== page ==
‘Making a Difference’: The performative role of values in the constitution of organizations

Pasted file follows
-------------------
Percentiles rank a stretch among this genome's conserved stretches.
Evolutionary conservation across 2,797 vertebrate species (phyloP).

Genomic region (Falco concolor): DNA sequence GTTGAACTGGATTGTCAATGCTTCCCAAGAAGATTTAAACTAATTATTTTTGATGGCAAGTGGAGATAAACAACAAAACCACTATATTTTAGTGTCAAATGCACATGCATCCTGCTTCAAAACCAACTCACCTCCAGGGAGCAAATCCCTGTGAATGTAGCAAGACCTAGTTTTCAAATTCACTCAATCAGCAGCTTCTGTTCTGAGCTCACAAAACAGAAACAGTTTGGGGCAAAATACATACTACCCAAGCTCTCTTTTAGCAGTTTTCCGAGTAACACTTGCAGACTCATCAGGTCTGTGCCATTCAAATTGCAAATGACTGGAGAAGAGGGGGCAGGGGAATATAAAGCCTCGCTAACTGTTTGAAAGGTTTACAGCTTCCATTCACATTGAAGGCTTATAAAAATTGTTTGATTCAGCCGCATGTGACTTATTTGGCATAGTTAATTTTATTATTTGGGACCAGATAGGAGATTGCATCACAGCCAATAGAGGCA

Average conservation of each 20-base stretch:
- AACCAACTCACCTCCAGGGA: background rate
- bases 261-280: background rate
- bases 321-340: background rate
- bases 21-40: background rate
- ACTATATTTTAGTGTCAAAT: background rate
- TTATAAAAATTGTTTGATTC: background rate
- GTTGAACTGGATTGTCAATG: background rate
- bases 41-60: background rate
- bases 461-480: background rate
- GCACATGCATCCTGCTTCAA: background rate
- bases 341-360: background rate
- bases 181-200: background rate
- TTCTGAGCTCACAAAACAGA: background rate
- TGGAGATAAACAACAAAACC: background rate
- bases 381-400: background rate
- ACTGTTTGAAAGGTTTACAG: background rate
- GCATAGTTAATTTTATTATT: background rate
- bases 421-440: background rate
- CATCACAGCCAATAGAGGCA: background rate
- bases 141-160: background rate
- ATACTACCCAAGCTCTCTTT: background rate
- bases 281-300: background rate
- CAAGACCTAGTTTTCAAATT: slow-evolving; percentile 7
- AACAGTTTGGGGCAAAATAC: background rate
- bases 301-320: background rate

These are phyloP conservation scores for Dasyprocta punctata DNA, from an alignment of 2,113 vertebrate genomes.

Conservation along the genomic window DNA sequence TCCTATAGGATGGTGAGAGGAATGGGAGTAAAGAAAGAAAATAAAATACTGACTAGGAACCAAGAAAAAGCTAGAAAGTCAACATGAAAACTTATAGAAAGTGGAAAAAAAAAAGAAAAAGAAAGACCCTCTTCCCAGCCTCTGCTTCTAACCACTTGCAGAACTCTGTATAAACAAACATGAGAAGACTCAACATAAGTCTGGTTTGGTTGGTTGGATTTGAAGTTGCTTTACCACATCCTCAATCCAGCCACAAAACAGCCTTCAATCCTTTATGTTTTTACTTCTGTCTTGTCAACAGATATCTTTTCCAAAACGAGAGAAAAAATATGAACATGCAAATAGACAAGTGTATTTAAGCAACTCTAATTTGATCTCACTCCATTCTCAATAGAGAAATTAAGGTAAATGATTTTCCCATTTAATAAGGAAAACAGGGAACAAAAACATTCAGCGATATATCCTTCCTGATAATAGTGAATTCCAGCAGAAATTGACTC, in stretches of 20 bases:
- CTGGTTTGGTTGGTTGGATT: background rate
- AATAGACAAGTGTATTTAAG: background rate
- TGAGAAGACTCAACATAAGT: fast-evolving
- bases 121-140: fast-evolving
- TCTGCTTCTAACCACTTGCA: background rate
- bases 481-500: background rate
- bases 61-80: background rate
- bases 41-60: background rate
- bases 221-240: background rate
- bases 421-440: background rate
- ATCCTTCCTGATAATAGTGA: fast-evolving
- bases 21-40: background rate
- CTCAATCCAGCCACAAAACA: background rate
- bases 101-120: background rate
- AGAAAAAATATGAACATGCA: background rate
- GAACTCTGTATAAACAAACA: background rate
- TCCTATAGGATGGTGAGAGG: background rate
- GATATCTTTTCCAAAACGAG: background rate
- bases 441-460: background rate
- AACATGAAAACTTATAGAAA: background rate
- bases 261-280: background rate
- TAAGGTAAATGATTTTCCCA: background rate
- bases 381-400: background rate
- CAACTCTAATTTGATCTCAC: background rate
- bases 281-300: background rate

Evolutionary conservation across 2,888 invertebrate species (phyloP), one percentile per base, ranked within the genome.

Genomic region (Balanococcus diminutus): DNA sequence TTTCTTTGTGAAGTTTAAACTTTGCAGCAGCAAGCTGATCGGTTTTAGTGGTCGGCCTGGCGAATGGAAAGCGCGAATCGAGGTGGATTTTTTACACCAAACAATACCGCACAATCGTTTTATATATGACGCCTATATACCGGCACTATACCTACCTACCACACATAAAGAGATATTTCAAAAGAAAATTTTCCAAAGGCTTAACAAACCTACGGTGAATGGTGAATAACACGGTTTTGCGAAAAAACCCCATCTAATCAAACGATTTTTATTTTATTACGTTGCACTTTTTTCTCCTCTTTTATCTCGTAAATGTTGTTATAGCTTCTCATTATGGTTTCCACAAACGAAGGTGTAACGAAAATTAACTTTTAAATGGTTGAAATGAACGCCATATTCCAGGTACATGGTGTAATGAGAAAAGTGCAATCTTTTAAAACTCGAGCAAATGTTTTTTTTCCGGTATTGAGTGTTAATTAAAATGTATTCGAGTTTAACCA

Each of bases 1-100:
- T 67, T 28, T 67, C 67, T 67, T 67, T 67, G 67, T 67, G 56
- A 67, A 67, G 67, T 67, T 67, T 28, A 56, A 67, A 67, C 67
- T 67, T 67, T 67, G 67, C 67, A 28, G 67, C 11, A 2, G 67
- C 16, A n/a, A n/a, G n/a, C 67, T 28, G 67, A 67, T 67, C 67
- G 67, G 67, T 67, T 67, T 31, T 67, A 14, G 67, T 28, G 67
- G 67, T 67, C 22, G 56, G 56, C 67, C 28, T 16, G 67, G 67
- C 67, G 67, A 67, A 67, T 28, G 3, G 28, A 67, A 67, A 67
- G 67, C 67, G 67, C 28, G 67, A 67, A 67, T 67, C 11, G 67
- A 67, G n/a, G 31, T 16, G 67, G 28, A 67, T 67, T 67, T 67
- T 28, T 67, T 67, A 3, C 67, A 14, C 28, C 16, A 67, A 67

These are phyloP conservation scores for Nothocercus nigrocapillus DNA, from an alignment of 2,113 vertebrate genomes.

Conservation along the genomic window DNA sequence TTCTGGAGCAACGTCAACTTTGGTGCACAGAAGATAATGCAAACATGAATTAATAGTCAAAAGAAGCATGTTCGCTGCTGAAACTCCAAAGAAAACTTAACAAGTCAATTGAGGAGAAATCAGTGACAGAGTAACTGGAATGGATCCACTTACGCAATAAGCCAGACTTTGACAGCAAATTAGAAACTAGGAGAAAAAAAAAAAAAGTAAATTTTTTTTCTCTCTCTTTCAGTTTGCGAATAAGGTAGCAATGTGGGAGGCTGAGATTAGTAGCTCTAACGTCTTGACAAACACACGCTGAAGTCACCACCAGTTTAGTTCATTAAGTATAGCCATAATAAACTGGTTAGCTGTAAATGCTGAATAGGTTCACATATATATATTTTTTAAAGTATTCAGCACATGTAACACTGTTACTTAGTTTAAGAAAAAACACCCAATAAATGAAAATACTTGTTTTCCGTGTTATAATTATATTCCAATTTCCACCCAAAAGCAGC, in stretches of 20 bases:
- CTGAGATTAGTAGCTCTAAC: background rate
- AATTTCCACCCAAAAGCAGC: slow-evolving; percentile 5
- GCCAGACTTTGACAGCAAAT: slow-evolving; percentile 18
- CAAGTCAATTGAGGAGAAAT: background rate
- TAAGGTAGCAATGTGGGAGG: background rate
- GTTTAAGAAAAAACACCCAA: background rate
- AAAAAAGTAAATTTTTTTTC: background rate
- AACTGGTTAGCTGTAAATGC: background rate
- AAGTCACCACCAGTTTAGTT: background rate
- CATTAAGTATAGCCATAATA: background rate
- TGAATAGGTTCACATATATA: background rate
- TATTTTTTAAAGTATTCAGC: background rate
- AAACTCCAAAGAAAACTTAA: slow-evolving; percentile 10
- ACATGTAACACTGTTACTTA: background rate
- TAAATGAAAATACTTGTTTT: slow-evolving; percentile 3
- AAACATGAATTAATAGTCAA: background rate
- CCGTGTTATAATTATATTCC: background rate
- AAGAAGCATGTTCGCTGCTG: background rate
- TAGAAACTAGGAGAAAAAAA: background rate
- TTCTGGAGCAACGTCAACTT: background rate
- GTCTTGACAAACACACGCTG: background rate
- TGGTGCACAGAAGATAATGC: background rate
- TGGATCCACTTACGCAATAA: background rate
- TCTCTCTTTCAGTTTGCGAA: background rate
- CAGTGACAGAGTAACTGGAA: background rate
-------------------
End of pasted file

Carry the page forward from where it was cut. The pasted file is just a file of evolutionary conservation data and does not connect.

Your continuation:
This study provides an overview of the current literature of organizational values and offers a research agenda for the future investigation of values from a performative perspective. The article encourages methodological pluralism by indicating ways of studying how organizational values exhibit both ordering and disordering agency, and how the same value can have different modes of manifestation (espoused, attributed, shared, and/or aspirational, negotiated, and/or embodied/ embodying). By drawing on ethnographic methods and a study of a cooperative organization, the paper makes a twofold contribution to management and organization studies. Namely, the findings show that: a) values have ordering properties, since they foster identification and collective action when invoked by managers in day-to-day work; and b) values have disordering properties (generating tensions, resistance and discursive struggles) when these position people to speak on their behalf.
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